Robert Burns hid his radical and progressive political views “in plain view” while working for the Crown during the turbulent years of the late 18th century, a leading expert on Scotland’s national bard will reveal this week.
Professor Gerard Carruthers in his sold-out talk Robert Burns, the Excise Services and Politics in a time of Revolution on 6 February 2018 will also say that the bard’s political leanings were an “open secret” in the Civil Service where he worked.
Professor Carruthers, the Francis Hutcheson Professor of Scottish Literature and Co-Director of the Centre for Robert Burns Studies at the University of Glasgow, made his revelations after studying recently unveiled Burns letters.
His talk examines the bard’s place in what would be today’s HM Customs and Excise, just after the French Revolution. He will say: “There are lots of near-conspiracy theories through two centuries [which] have sought to account for Burns’ career in the Excise service.
“The common idea in these theories is that the government had Burns where they wanted him: under their control and politically silenced. In fact as the new letters, by contemporaries of Burns, show - he was delighted (and not reluctant) to be given his position. Also, the new material reveals that Burns’ progressive political views were an 'open secret' in the Civil Service.
“Indeed, some of those intelligent and educated colleagues with whom he worked shared his views. “
Examining the evidence
The two letters were written by John Mitchell, the bard’s Excise boss, to one of the poet’s most important patrons Robert Graham of Fintry. Graham of Fintry, was a Commissioner of the Scottish Board of Excise, who helped to secure Burns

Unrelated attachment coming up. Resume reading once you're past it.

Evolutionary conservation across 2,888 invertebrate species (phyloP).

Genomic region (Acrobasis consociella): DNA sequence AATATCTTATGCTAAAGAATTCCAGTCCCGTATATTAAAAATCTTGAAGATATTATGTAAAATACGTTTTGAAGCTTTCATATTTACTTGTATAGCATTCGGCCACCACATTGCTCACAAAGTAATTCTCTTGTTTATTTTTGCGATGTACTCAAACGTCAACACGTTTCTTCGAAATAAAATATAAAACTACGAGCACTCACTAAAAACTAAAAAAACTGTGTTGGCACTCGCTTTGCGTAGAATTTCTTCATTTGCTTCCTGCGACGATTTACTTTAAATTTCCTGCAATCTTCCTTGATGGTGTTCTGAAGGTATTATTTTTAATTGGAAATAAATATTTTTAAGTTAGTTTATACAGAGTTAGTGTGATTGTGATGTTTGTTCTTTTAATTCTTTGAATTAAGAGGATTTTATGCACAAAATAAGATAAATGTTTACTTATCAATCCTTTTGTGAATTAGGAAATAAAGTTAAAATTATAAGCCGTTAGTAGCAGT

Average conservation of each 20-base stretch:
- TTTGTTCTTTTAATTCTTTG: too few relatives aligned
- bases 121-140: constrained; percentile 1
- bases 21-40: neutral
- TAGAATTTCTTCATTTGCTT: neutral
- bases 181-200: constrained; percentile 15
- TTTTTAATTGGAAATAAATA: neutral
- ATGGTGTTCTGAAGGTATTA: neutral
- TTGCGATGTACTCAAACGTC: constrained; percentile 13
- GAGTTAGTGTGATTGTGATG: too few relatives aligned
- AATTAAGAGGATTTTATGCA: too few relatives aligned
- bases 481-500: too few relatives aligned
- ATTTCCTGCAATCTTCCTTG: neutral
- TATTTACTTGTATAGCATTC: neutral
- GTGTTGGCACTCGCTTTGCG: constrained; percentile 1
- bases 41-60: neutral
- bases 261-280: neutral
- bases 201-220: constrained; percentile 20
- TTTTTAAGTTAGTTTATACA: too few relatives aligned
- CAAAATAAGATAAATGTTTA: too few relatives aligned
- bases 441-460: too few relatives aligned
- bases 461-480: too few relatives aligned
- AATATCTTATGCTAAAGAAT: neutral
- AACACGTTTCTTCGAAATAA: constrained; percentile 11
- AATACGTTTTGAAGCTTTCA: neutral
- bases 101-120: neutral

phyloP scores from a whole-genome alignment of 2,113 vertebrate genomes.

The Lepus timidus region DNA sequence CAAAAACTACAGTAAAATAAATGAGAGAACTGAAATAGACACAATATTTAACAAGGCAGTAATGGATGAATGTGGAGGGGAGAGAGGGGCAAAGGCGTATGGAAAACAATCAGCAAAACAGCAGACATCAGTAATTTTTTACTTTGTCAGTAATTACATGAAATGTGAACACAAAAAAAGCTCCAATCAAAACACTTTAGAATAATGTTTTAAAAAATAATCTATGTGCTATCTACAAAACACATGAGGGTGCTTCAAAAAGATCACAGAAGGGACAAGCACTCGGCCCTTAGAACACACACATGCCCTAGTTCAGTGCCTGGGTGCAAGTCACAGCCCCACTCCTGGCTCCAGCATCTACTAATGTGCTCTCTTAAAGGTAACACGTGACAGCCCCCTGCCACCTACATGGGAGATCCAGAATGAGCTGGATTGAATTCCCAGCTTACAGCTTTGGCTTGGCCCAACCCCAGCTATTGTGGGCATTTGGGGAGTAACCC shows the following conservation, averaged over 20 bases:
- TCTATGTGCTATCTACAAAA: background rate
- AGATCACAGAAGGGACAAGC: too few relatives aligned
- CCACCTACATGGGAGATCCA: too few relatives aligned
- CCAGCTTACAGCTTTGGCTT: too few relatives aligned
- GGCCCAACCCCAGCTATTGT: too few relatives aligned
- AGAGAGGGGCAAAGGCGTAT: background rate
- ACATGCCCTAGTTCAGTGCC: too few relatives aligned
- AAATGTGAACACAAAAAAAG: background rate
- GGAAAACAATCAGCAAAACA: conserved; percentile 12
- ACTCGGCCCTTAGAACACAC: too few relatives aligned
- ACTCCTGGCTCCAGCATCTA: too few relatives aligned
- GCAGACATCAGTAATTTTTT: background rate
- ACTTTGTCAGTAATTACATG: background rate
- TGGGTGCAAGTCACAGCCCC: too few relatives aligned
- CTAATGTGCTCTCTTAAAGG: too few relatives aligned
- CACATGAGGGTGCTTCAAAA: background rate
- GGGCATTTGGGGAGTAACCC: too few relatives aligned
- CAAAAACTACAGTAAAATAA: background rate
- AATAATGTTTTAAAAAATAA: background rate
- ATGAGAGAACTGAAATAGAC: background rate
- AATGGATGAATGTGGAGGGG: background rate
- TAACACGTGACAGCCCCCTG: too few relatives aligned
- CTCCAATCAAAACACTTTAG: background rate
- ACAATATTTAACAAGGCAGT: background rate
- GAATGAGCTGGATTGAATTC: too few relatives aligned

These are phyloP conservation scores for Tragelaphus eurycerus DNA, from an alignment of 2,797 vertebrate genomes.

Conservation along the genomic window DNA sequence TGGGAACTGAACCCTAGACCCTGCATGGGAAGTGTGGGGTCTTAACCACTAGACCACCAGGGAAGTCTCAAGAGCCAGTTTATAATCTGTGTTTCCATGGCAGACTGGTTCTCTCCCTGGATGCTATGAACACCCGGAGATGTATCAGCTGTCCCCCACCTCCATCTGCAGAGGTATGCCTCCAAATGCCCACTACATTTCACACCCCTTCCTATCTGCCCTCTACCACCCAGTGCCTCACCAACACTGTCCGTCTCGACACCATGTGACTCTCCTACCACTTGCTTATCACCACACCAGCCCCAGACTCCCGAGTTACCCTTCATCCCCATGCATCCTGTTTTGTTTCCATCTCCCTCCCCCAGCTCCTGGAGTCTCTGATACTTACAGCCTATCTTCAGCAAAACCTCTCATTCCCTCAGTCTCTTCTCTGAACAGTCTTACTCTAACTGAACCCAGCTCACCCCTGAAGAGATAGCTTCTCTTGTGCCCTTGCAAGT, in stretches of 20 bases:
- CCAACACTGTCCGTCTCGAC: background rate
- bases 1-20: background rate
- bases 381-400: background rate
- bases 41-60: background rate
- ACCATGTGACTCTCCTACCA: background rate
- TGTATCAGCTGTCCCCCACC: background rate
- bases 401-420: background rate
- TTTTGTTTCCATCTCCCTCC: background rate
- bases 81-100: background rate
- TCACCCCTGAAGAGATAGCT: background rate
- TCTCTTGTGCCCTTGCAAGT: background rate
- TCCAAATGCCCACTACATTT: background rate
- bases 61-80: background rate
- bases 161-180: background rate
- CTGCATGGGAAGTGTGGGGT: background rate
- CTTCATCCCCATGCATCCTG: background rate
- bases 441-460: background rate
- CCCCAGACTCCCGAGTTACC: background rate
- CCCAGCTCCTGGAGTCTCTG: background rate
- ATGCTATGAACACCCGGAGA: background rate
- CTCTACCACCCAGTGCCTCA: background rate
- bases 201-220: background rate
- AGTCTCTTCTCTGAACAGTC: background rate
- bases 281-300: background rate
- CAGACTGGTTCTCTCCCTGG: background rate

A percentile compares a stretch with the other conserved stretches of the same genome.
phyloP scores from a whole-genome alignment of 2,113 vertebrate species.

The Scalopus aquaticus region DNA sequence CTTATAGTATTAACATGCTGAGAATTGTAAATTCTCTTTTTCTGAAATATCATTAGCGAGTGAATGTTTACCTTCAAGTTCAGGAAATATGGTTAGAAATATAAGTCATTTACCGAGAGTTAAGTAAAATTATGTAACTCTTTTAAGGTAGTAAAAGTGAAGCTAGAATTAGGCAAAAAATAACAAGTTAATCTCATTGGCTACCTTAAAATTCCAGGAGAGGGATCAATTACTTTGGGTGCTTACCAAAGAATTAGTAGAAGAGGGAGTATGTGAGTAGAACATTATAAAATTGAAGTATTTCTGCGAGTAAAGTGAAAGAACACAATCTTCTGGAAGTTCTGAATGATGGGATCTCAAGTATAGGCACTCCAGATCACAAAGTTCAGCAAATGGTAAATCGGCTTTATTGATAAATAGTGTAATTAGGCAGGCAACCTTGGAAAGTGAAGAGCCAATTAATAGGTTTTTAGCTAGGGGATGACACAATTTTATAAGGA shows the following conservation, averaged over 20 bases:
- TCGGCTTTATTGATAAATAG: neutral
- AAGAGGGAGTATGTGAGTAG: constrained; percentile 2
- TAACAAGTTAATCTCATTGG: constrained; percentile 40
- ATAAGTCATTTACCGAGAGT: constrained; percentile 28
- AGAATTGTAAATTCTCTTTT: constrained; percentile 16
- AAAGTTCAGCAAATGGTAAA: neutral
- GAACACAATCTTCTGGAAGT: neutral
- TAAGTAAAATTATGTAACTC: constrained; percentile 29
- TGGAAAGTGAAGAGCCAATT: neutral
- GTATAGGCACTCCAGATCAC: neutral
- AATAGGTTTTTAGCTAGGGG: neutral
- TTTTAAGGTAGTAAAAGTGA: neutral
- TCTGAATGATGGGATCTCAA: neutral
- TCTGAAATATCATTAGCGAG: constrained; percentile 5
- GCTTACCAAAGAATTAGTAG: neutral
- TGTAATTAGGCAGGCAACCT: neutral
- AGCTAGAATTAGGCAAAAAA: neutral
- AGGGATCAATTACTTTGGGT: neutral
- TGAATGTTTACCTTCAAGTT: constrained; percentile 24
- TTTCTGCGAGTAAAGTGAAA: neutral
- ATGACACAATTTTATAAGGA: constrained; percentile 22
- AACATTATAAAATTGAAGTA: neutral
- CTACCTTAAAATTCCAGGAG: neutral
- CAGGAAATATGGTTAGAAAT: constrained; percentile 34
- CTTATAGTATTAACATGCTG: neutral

’ job as an excise man in late summer of 1788.
These new letters have helped to inform the debate on the extent of the Bard’s radicalism. Today we know Burns was an opponent of monarchy and slavery, and a champion of democracy and the rights of man.
But the last four years of Burns’ life coincided with a movement for democratic and parliamentary reform that directly involved ordinary Scots in politics for the first time. Like many other poets at that time, many of his political poems and songs like Scots Wha Hae were published either anonymously or under a pseudonym.
As a paid government officer, he seemingly was forced into public silence especially after the French Revolution. He was even questioned by his superiors on his politics after he was accused of being a radical, a claim he refuted at the time and was exonerated.
Professor Carruthers said: “And in this 'space' Burns writes some of his most political songs, including ' Scots Wha Hae' and 'A Man's A Man'.
“Here in song, where the texts might be read as 'historic' or 'masonic', he was actually commenting on contemporary politics of that time.
“In both these songs and surrounded by his like-minded Excise colleagues, he was hiding his politics in plain view.”
The significance of the new letters located in the National Records of Scotland came to light as part of the University of Glasgow/Oxford University Editing Robert Burns for the 21st Century
which is led by Professor Carruthers.
See the Burns letters
The free Robert Burns: Radical Exciseman
’ exhibition, featuring the John Mitchell letters, is on until 23 February at National Records of Scotland
(Images copyright University of Glasgow)